A warm welcome to my long-standing friend, Roland Clarke. We have much in common, and if you share a love of horses with us, you’re in for a treat! You can read my review of Roland’s Spiral of Hooves on the Amazon UK link below.
I must begin by thanking Jane for having me on her blog – or maybe I invited myself like an imposing friend.
Setting plays a key role in not only my writing as I met Jane wearing a different hat. Back in 2005, I was co-organiser of Borde Hill Horse Trials held at my family home which I’ve always felt was the right setting for horse events. Jane was part of our amazing team as one of the experienced dressage judges. Most eventing shows that I ever attended as a professional equestrian journalist and photographer were in glorious locations – the pinnacle being Badminton.
Nobody was surprised then when my debut novel, Spiral of Hooves used many of these locations, including Borde Hill and Badminton, for its mystery set against the eventing world I knew. There is a draft sequel written, set in France and the USA, that adds endurance events to the line-up – and Idaho where I now live is central.
However, my writing focus is back where my wife and I lived last – Snowdonia. My mind and heart are there now. There will be some horses, although outnumbered by the sheep that are everywhere in North Wales.
Snowdon Shadows is a police procedural series that roams over much of the picturesque scenery that draws so many tourists to North Wales, from the mountains of Snowdonia to the beaches along the Llyn Peninsula.
What would have been Book 1, Fates Maelstrom was originally set on Dartmoor – until my wife and I moved to Harlech with its castle, and a view from our house of Snowdon. It didn’t take me long to create Craig-y-Niwl, a fictional village in the heart of Snowdonia, inspired by the villages we encountered as we explored the area.
Sadly, due to health and other factors, we left Wales in 2016 so my wife’s family in Boise, Idaho could help us. But that Snowdon view is above my desk and my characters need me back in Wales. Their interaction with settings beyond Craig-y-Niwl add texture and, sometimes, motivation. I have scenes on beaches, in castle ruins, pubs and restaurants that demand realistic details.
Some places I remember, but I always do additional research online using a variety of searches like Google Maps which I find opens other sources. For instance, for a short story that will be part of Fevered – the new Book 1- I used some standing stones at Porthmadog that we used to drive past. Using Google Maps, I could revisit the scene with views from the road and within the circle.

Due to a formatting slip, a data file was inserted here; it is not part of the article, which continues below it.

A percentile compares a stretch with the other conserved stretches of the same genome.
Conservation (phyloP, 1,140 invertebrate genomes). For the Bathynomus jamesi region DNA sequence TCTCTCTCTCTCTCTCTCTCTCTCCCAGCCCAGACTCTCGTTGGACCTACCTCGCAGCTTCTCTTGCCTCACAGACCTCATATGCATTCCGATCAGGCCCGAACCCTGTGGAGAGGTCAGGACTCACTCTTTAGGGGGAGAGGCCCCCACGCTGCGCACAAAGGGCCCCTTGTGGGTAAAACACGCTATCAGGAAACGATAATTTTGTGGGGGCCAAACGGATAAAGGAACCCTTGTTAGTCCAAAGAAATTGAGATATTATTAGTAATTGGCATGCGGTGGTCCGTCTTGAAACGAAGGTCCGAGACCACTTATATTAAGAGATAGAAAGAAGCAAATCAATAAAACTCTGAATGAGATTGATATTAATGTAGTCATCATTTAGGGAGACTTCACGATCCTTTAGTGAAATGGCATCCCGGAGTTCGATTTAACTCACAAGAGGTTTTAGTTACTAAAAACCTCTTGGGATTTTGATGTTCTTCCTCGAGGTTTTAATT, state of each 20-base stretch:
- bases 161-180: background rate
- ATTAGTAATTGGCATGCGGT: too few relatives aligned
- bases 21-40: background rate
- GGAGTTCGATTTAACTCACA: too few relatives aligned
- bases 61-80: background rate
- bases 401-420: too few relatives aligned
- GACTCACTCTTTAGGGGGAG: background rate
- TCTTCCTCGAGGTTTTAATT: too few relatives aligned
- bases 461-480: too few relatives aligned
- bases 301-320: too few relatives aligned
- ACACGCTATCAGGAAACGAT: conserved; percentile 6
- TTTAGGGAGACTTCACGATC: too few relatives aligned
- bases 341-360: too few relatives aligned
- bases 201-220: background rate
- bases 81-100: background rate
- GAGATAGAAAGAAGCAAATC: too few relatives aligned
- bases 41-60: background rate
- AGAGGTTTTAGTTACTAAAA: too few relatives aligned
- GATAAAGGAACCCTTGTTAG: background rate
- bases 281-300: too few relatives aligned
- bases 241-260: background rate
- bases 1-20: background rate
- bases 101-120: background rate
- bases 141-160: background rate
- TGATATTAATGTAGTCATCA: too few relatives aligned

Sometimes, Google Maps will give landmarks with website links, although more often it’s more a case of doing a search on a place name. Yes, I admit that Wikipedia is often a starting point, but it can be a gateway. Photos have proved invaluable and allow me to visit parts of North Wales that I missed, and ideas occur that I can apply to my settings.
Confession: I never reached the top of Snowdon even though it is wheelchair accessible.
However, The Village below Snowdon in our view was one of our first destinations. To date, Portmeirion hasn’t featured in my series but that could be rectified. ‘Almost like a world on its own.’
When it comes to finding the right words to create a sense of setting, I strive to sketch enough details to create pictures in a reader’s head, and if the reader knows the place then I aim to evoke their memories. Whether that works remains to be seen when the first book emerges from Snowdon’s shadow.
Oh. I used the word ‘diverse’ for two reasons. First, the locations themselves are varied. Second, my series tackles ‘diversity’ issues. Is it wrong to make my MC a queer detective? It doesn’t change how she reacts to her surroundings – to that glorious Snowdonia vista.
To learn more about me visit:
My website: https://rolandclarke.com/
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